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New Year marks uncertainty over green policy

2015 is set to be a vital year for the green economy, with policy uncertainty evident both domestically ahead of the General Election, and internationally in EU policy and UN climate negotiations.

2015 is set to be a vital year for the green economy, with policy uncertainty evident both domestically ahead of the General Election, and internationally in EU policy and UN climate negotiations. 

December 2014 was a turbulent month for international green policy, with the announcement that the European Commission’s draft circular economy policy package will be axed coinciding with UN climate talks in Lima that arguably failed to live up to expectations.

Lima

The aim of the negotiations in Lima was to draw up a draft framework for post-2020 global climate action that will ultimately be agreed by nations at the UN climate conference in Paris in December this year.

The Paris conference is expected to deliver the biggest global commitment on climate change since the Kyoto Protocol, which was adopted in 1997 and will expire in 2020.

Stalling negotiations 

Despite promising signs of international cooperation in the build up to Lima, including the EU confirming its 2030 targets and a joint declaration by the US and China to tackle emissions, the negotiations largely failed to maintain this early momentum.

Notably, parties agreed for the first time that both developed and developing countries should contribute to emissions reductions. 

However, a global agreement that is legally-binding looks increasingly unlikely and plans for each country to publish so-called ‘intended nationally determined contributions’ (INDCs) by March to outline how they will tackle emissions remain vague and open to interpretation.

In addition, the global collapse in oil prices over 2014 is also likely to affect ambitions to move away from a fossil fuel based economy. 

‘Key role’ for businesses

Nick Molho, executive director of the Aldersgate Group, a coalition of environmental trade bodies, argued that the negotiations “haven’t delivered as clear cut an outcome as many wished for and significant work remains to be done in 2015.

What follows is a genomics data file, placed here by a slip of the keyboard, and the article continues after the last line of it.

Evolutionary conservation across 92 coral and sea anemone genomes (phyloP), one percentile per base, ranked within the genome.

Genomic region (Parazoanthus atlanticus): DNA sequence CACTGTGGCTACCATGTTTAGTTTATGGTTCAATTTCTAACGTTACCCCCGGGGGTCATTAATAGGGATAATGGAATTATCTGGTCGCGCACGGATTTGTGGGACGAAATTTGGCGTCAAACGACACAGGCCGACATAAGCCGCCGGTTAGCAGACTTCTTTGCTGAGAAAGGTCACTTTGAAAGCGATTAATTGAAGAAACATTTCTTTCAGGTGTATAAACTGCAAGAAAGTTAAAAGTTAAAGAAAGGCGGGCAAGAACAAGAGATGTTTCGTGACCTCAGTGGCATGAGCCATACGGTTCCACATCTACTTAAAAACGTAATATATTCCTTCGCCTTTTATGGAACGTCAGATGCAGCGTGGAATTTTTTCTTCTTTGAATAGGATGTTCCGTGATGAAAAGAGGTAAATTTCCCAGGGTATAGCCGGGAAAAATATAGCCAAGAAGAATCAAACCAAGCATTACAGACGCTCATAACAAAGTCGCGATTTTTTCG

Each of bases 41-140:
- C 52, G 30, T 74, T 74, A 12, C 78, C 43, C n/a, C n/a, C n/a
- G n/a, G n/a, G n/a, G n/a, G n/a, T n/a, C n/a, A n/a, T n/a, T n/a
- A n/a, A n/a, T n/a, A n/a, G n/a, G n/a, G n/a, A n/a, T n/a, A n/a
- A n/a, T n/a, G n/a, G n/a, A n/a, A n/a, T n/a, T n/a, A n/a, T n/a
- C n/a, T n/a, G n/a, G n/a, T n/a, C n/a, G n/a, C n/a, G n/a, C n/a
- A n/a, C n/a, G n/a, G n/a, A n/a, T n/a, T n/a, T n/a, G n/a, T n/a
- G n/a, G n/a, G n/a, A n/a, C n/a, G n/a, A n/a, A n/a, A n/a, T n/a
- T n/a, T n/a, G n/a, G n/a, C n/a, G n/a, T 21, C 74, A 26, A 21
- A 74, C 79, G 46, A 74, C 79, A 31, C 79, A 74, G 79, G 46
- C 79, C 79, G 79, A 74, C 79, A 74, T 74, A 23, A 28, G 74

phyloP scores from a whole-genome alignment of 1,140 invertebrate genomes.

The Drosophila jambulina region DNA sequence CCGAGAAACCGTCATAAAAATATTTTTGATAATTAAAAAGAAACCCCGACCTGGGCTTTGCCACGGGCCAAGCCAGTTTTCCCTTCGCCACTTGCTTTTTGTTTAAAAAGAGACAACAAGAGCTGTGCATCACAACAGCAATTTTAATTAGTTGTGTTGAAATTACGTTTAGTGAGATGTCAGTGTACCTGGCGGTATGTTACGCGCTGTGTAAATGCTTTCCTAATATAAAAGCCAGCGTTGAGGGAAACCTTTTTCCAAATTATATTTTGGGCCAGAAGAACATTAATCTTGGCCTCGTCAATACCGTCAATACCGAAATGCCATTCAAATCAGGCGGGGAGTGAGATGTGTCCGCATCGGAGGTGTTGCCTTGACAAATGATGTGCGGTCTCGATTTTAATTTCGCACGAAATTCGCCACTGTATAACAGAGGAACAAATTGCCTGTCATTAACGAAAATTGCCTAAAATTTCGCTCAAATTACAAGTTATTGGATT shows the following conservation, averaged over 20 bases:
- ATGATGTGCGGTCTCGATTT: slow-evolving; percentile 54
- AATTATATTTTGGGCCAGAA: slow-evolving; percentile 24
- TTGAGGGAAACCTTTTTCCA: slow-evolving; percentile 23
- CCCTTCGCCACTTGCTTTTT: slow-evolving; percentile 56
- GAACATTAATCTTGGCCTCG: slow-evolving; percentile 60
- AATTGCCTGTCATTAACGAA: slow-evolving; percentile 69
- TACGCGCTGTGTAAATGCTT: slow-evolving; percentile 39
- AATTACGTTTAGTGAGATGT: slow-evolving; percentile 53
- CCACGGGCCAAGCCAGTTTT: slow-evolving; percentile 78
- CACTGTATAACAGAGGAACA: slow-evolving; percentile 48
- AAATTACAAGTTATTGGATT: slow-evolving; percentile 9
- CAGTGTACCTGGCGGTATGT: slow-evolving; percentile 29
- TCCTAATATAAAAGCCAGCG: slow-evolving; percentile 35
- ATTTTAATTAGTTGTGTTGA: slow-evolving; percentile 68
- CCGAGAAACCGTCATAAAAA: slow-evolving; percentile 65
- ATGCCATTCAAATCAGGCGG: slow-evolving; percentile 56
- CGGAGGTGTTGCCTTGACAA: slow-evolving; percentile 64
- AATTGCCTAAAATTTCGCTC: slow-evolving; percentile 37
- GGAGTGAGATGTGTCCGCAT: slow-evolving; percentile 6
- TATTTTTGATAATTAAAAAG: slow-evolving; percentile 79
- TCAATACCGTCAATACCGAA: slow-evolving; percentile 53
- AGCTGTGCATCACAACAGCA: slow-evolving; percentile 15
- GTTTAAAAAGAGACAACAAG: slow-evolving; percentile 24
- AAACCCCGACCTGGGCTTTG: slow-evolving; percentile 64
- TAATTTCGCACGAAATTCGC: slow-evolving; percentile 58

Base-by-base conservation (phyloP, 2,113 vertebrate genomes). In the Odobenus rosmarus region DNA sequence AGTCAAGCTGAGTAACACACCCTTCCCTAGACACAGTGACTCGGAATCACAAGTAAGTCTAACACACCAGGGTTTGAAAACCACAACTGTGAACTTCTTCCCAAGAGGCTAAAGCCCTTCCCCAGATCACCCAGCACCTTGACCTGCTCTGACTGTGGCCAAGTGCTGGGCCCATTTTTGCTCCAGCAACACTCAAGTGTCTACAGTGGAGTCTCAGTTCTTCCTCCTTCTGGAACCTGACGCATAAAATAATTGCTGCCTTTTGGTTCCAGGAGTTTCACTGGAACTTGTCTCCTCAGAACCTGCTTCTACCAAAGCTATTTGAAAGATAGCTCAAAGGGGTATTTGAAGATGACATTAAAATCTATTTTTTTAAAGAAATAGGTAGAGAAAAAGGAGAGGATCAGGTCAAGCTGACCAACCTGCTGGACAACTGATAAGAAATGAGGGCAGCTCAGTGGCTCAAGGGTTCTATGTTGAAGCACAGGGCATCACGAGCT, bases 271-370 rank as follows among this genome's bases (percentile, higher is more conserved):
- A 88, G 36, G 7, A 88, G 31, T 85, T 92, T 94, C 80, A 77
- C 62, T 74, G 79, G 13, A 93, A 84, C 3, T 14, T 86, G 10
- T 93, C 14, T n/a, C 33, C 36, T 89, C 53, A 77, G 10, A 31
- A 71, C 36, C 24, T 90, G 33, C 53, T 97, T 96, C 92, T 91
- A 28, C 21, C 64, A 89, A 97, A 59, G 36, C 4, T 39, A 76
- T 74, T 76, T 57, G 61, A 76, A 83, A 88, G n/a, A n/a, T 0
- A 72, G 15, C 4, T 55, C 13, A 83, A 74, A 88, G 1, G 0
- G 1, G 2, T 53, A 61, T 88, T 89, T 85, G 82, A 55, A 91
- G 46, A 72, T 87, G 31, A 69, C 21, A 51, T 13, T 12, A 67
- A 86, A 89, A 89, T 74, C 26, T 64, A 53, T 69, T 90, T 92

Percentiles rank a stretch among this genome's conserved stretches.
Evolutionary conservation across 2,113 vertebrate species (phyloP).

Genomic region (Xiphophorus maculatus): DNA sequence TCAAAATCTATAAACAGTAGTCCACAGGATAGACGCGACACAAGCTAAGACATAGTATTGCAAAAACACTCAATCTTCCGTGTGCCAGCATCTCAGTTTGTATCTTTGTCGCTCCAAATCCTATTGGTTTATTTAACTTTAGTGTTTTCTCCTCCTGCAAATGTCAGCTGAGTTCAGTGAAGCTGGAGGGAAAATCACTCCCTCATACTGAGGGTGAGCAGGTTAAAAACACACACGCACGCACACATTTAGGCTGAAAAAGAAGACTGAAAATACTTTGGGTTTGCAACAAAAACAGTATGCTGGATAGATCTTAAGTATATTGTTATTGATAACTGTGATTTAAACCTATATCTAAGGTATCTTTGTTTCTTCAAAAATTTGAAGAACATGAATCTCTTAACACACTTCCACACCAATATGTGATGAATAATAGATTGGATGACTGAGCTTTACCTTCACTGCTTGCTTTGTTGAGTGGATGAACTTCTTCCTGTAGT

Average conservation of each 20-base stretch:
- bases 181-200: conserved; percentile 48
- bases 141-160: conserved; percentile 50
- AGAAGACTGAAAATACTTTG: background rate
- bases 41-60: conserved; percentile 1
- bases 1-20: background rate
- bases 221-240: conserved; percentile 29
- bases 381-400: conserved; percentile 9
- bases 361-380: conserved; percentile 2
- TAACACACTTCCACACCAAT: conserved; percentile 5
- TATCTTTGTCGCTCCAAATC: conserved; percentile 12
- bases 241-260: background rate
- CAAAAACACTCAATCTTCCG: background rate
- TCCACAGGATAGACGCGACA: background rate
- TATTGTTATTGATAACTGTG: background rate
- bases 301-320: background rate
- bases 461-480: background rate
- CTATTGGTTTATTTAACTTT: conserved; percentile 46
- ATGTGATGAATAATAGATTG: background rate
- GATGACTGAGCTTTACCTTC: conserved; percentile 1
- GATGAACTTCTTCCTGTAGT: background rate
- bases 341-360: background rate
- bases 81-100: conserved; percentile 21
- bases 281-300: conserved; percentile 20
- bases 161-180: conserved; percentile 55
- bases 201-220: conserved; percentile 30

“Businesses have a key role to play in speaking louder, and in bigger numbers, in favour of a strong climate deal to add their full weight to the essential efforts of civil society and the world’s progressive governments,” he added.

UK leadership

Ed Davey, energy and climate secretary, said: “The talks were tough but the Lima Call for Climate Action shows a will and commitment to respond to the public demand to tackle climate change.

“The next 12 months will be critical and the UK’s leadership will be needed more than ever in the difficult negotiations ahead.”

However, the UK’s appetite for leading on climate change will be tested by this year’s General Election, with the major political parties already differing considerably on their plans for a green economy. 

European circular economy

At the European level, green economy advocates have been rocked by an announcement in December that the European Commission’s draft circular economy policy package will be axed as part of its work programme for 2015.

The proposed package was designed to increase resource efficiency across the EU by introducing 2030 waste reduction targets of 70 per cent for municipal waste and 80 per cent for packaging waste, as well as banning a range of materials from landfill from 2025. 

Uncertainty

Instead, the vice-president of the European Commission, Frans Timmermans, announced that new plans to support a circular economy that extends “beyond the narrow focus on waste” would be put in place by the end of 2015.

However, the uncertainty over what this future package will entail was branded “not helpful” by Environmental Services Association (ESA) policy adviser, Roy Hathaway, who argued that it risked private sector investment in better resource management.